It’s the time of year for packing lunches, shoving kids on the bus and no longer having to hear how bored they are for the millionth time. Hooray! But (isn’t there always a but?), it’s also the time when their immune systems are bombarded with all kinds of new germs, courtesy of their new classmates.
It seems like we’re all sick in the first few months of school – at any given time, at least two members of my household are carrying around balled up tissues. Clients also lament to me about this phenomenon, so I know we’re not alone. The most common question I get around this time of year is: “My kids sure get me sick all the time – can they pass this stuff on to our four-legged family members?”
Rest easy, readers. Your pet is probably the only one in the house who WON’T catch what comes in from the bus every day. You see I said probably, right?
In the veterinary and public health world, we very often worry about pets spreading disease to humans. This is called zoonosis, and our pets can, in fact, transmit disease to us. We hardly ever stop to think about the opposite. Reverse zoonosis is when we humans share our illnesses with our pets (or other animals). It’s really quite rare, considering how common zoonosis is throughout the world, but it can happen.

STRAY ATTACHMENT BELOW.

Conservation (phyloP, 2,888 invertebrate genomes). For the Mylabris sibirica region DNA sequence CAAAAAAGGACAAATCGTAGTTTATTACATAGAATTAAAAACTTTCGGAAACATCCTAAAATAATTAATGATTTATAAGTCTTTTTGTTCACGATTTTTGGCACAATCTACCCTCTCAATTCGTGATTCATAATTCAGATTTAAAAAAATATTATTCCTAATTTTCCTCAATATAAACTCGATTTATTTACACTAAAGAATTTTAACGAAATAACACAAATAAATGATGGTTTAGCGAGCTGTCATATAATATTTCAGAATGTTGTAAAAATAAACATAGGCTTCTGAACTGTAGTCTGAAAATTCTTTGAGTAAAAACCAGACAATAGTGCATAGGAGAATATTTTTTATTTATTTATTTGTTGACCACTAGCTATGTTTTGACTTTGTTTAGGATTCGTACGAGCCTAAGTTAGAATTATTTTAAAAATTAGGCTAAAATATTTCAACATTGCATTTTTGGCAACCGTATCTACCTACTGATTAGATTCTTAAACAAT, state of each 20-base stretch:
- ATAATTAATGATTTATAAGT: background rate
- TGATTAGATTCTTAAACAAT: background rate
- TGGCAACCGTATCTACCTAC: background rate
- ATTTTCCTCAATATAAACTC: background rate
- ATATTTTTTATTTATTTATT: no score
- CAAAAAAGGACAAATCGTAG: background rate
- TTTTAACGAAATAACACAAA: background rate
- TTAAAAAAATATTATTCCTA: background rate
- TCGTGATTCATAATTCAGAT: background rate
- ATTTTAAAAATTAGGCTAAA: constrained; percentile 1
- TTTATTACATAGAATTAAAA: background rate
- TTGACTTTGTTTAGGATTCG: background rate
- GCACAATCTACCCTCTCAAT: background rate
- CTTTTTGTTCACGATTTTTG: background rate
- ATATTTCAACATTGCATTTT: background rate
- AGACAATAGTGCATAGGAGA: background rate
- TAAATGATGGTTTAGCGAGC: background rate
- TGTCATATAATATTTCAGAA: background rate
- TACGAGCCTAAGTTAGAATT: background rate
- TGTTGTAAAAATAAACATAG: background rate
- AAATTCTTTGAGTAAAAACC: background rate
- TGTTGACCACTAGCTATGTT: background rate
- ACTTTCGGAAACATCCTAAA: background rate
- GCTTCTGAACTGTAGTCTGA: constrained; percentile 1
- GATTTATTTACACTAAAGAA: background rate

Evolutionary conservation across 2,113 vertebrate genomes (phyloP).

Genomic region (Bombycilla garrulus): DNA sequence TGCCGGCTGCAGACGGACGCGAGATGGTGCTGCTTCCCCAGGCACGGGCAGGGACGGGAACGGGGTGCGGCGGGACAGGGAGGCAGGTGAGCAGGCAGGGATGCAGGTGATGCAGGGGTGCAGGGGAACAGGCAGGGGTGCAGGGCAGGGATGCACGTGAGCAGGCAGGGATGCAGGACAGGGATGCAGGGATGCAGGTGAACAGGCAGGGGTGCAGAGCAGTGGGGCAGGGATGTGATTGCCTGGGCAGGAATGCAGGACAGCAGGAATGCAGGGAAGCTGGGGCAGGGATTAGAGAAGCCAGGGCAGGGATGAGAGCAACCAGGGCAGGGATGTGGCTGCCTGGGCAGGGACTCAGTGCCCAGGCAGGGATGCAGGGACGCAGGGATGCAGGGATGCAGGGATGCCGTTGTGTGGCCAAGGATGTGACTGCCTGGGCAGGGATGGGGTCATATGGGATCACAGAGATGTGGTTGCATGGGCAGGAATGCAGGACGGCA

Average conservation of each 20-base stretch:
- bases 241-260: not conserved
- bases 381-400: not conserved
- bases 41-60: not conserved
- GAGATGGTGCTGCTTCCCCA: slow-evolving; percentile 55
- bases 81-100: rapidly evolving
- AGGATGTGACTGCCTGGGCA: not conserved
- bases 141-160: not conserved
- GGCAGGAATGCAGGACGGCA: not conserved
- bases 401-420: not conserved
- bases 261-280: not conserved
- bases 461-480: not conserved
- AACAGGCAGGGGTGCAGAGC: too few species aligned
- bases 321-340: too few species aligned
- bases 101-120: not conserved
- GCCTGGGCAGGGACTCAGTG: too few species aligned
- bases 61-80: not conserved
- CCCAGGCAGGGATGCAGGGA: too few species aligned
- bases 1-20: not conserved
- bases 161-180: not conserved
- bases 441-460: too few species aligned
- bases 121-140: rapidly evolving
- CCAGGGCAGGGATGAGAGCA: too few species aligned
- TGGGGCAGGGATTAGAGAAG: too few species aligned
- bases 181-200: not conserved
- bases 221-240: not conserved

Before you quarantine your kids from the pets, or vice versa, take solace in the fact that your average, every day, run of the mill cold (or flu or pink eye) won’t affect your pet in the slightest, although she may enjoy a little extra snuggle time on the couch with you or your kids. We have, however, seen transmission between humans and pets of more serious things like MRSA, E. coli and even H1N1 strains of influenza, but if your kid is picking those things up at school, you’ve got bigger problems than the potential for it to spread to Fluffy!
So, send those little cherubs off to school, welcome them home with a box of tissues and relax – your furry housemates can still act as nurse maids when you’re all laid up with the latest round of the flu.